Soundtrack Information

Hurlyburly

Hurlyburly

Will Records (WIL 33658)

Release Date: 1999

Performed by
The Palindrome Floating Band

Format: CD

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Track Listing

1. Suicide Connie
2. The Game Show
3. Oedipal Blues
4. Cocktail Twins
5. Mambo Phallistico
6. The Trouble With Women
7. Black Mamba Kiss
8. Ahh, My Baby
9. I Don't Know The Code
10. A Prisoner's Dream
11. Petra's Ultratheme (A Small Resurrection)
Track lengths not available for this album. If you have track length/time information for this album, please e-mail it to us at mail@soundtrack.net and we will add it to the database.

Audio Samples

Review

by David A. Koran
on January 27th, 2000
[4 / 5]
I've heard the buzz for this movie for over six months, and was excited to see it when it would hit wide release. I've become enamored with Sean Penn as a director and as an actor even after his period of being notoriously linked up with Madonna and not taken seriously as an actor. Another draw for me to the film is Kevin Spacey, who I'd have to admit I hadn't noticed in roles until The Usual Suspects, but have been more than willing to catch anything he's in, both for his amazing acting ability and more often the humor he brings to his roles. You'd figure after listing the two big draws in the film that would be it, but we get Robin Wright Penn (Sean's wife and star of The Princess Bride), Anna Paquin (The Piano), Meg Ryan (Sleepless In Seattle), Garry Shandling, and Kevin's co-star in The Usual Suspects, Chazz Palminteri. The plot comes from a play by David Rabe in which the lives of various folks intersect and intertwine, full of dark, dark drug and violent comedy, as they spiral out of control.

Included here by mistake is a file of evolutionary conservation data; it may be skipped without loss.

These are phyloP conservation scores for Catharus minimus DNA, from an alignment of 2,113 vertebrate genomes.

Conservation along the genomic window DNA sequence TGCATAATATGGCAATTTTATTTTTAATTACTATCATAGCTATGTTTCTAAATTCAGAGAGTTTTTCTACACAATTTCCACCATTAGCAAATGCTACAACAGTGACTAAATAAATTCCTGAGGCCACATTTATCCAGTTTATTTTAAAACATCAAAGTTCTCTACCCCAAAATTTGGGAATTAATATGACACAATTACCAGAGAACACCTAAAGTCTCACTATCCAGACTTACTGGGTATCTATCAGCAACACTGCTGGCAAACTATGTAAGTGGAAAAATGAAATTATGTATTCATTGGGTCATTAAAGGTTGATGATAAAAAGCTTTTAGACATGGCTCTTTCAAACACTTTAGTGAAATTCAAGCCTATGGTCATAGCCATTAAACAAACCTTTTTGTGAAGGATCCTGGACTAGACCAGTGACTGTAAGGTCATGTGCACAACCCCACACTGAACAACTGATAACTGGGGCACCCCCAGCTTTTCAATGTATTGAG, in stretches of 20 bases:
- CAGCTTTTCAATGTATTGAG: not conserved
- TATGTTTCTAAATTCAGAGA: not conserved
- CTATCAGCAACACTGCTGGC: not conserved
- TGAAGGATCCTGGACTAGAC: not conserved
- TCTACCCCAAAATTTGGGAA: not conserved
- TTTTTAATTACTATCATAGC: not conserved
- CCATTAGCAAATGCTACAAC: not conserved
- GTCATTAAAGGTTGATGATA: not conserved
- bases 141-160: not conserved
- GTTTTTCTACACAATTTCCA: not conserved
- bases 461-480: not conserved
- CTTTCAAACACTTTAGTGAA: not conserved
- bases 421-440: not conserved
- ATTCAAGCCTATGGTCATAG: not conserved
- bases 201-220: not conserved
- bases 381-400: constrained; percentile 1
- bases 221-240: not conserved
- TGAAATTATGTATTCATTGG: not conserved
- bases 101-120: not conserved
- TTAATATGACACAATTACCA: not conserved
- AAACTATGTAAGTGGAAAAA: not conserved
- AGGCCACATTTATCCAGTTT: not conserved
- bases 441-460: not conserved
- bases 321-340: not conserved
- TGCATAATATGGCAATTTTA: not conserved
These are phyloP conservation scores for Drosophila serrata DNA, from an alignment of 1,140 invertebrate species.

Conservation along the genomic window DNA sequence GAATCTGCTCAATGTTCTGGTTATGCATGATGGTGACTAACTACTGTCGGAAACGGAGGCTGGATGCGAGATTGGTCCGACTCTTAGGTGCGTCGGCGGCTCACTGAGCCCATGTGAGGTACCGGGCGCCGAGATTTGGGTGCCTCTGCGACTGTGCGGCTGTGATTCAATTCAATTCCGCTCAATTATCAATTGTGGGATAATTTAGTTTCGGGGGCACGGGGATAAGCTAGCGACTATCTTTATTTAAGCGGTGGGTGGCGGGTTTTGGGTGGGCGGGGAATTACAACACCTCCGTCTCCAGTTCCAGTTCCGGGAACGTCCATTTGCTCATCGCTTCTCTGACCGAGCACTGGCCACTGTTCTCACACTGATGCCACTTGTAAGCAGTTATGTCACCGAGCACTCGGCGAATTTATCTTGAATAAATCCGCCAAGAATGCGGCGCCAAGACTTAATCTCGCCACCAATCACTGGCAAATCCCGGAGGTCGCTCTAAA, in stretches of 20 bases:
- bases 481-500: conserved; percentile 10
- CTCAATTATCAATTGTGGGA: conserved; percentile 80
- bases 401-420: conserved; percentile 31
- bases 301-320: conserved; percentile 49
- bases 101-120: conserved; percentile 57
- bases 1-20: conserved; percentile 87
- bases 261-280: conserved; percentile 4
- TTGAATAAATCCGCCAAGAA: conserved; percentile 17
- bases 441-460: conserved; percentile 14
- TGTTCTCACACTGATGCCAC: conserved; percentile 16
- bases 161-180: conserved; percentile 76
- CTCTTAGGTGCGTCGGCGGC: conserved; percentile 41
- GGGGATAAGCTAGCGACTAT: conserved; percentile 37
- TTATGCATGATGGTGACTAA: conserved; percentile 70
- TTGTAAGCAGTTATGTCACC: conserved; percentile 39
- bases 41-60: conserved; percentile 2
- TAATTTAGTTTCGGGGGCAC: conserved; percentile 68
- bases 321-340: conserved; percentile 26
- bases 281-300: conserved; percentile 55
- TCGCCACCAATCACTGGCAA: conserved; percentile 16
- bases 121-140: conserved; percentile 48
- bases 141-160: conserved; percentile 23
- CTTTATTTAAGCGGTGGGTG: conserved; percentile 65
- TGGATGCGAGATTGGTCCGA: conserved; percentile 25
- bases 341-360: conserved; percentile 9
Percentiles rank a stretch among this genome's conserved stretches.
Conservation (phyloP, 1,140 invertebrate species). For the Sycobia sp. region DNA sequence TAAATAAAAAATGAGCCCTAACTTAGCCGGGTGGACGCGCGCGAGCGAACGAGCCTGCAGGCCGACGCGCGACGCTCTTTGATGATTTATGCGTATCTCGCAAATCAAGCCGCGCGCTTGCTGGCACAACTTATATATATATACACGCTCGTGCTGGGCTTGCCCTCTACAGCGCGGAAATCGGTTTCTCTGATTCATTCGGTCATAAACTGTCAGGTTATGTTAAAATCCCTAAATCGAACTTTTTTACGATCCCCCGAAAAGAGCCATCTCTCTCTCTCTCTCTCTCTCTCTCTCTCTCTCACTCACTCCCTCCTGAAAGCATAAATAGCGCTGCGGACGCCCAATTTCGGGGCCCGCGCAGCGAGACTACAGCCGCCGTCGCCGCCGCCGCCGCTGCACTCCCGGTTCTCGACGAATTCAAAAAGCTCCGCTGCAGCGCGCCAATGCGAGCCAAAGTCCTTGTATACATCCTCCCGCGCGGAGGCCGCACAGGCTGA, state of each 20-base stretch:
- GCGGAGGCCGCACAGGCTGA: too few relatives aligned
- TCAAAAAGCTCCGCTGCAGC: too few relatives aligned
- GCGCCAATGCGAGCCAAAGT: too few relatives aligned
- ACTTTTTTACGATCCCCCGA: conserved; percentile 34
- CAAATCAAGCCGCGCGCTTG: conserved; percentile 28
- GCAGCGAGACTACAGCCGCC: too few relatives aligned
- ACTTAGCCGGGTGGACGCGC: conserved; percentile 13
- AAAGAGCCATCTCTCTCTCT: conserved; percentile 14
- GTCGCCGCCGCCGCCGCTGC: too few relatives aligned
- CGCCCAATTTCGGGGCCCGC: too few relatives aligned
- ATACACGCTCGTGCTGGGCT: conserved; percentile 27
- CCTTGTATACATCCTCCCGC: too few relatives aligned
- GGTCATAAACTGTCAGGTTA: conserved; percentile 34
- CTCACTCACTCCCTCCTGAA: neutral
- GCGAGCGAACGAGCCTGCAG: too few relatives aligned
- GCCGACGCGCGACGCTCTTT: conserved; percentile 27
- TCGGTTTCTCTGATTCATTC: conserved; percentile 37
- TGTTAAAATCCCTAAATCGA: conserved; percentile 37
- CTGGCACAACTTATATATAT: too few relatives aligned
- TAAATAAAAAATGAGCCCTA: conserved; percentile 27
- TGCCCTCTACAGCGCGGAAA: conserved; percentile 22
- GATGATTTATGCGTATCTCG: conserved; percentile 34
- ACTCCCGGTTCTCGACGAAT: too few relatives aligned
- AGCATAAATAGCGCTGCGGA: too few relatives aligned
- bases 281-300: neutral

The music itself, written by David Baerwald and the accompanying Palindrome Floating Band (with well known film composer Mark Isham as well as many other jazz session musicians), it's a moody fanticiful work, drawing from Isham's own work on a similar film, Robert Altman's Short Cuts. It could be said that the score is "all lounge jazz, all the time" but that wouldn't entirely be fair. Mr. Baerwald does happen to allow many of his pieces to stand alone, works that could be listened to by a casual patron to soundtracks, but it still allows itself to set the "odd" moods and emotions required for the film. One of the odder standouts in the music is the editing in of wordless vocal tracks by singer Petra Haden, adding a juvenile quality to otherwise serious moments. I really liked this album, maybe because I'm a fan of jazz as well as film music, but I think it's soothing quality would act as a perfect counterpoint to the film's events. It's not a rousing pompous themed score that has prevailed recently this past year with holiday and early spring releases pumping the audience for the coming summer moths of big ticket films. It's nice that a small semi-indie film comes along that would have the right quality, both on screen and off (with the release of this score) to make it enjoyable to go to the theater again, no matter how small the audience eventually ends up being. It's a good first score for Baerwald, and hopefully is a sign that getting together.


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